WWF: history, people, operations
It was the product of a deep concern held by a few eminent gentlemen who were worried by what they saw happening in our world at that time.
Currently there are more than 1300 WWF conservation projects underway around the world.
The vast majority of these focus on local issues. They range from school nature gardens in Zambia, to initiatives that appear on the packaging in your local supermarket. From the restoration of orangutan habitats to the establishment of giant panda reserves.
Almost all our work involves partnerships.
We team up with local non-profit agencies and other global NGOs. We form relationships with village elders, local councils and regional government offices. And in this day and age of globalization, critically, we work with businesses who are willing to change.
But our most important partnership is with you.
- Your support means we have the necessary strength to engage with national governments and global agencies like the World Bank.
- Your support means we have the network to reach out to isolated tribes in the Congo and the Amazon.
- Your support means we can have real successes and lasting breakthrough in the conservation efforts for our one and only planet.
So who is WWF?
We are nothing without you.
What do we want?
The initials WWF
Half a century of nature conservationIn 2011 WWF celebrated its 50th anniversary!
From its origins as a small group of committed wildlife enthusiasts, WWF has grown into one of the world's largest and most respected independent conservation organizations – supported by 5 million people and active in over 100 countries on five continents.
Over this time, WWF's focus has evolved from localized efforts in favour of single species and individual habitats to an ambitious strategy to preserve biodiversity and achieve sustainable development across the globe.
WWF's Mission Statement
To stop the degradation of the planet's natural environment and to build a future in which humans live in harmony with nature, by:
- conserving the world's biological diversity
- ensuring that the use of renewable natural resources is sustainable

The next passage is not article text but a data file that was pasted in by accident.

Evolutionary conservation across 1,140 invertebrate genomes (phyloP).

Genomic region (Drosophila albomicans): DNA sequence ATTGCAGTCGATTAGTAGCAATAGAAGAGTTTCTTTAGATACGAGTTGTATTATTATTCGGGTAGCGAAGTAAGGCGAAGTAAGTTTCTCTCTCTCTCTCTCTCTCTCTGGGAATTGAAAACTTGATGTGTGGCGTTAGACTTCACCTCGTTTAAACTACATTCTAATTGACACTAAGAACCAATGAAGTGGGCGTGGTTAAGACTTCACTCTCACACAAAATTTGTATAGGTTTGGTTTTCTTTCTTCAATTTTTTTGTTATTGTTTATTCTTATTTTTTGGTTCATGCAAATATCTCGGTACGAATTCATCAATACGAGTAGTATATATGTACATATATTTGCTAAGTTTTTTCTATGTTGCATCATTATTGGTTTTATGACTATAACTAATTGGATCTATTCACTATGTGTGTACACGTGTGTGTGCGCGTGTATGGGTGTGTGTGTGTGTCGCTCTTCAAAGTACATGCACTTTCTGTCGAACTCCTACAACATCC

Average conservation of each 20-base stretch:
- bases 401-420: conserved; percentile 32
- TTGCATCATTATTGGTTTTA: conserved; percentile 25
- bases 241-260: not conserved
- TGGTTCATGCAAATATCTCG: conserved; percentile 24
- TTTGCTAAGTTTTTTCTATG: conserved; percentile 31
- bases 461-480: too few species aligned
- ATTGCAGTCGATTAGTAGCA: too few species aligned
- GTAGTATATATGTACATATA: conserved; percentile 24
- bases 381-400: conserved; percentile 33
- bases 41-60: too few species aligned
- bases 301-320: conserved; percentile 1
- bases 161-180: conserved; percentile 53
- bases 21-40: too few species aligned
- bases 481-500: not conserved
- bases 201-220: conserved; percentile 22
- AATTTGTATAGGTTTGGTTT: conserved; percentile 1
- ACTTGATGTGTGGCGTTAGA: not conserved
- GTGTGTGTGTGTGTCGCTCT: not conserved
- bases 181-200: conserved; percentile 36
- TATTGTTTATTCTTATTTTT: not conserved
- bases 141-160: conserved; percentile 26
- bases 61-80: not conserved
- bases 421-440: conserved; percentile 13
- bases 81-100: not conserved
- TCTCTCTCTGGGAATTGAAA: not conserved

- promoting the reduction of pollution and wasteful consumption.
WWF's Guiding Principles
To guide WWF in its task of achieving the mission, the following principles have been adopted. WWF will:
- be global, independent, multicultural and non party political
- use the best available scientific information to address issues and critically evaluate all its endeavours
- seek dialogue and avoid unnecessary confrontation
- build concrete conservation solutions through a combination of field based projects, policy initiatives, capacity building and education work
- involve local communities and indigenous peoples in the planning and execution of its field programmes, respecting their cultural as well as economic needs
- strive to build partnerships with other organizations, governments, business and local communities to enhance WWF’s effectiveness
- run its operations in a cost effective manner and apply donors’ funds according to the highest standards of accountability.
Polar bears and penguins 'just tip of climate change iceberg'
New evidence from the North and South Poles indicates that time is running out for the world’s ...
Indian Ocean tuna commission a failure - again
The Indian Ocean Tuna Commission – in the spotlight as some coastal fishers whose stocks it has ...
Civil society wants sustainable growth package from G-20
WWF International Director General James Leape and others have signed an open letter addressed to ...
High carbon stimulus not G20's way to a sustainable financial future
Many of the economic stimulus packages up for discussion at the G20 summit starting today risk ...
Massive majority want EU timber law
European citizens overwhelmingly want stricter controls on illegally sourced timber, according to a ...
Climate entrepreneurs key to low carbon future
WWF urges delegates at the ongoing UN climate talks in Bonn to find ways to support a new class of ...
Act on Earth Hour call, UN climate chief tells delegates
UN climate chief Yvo de Boer today urged delegates to crucial negotiations starting today to take ...
World votes for decisive climate action in massive Earth Hour event
Hundreds of millions of people in thousands of communities world wide have urged their leaders to ...
Empire State to be Empire Statement
The Empire State Building in New York is to join a long list of international landmarks to turn off ...
IT solutions offer cost and climate benefits
Existing IT technologies can produce dramatic reductions in harmful CO2 emissions while fully ...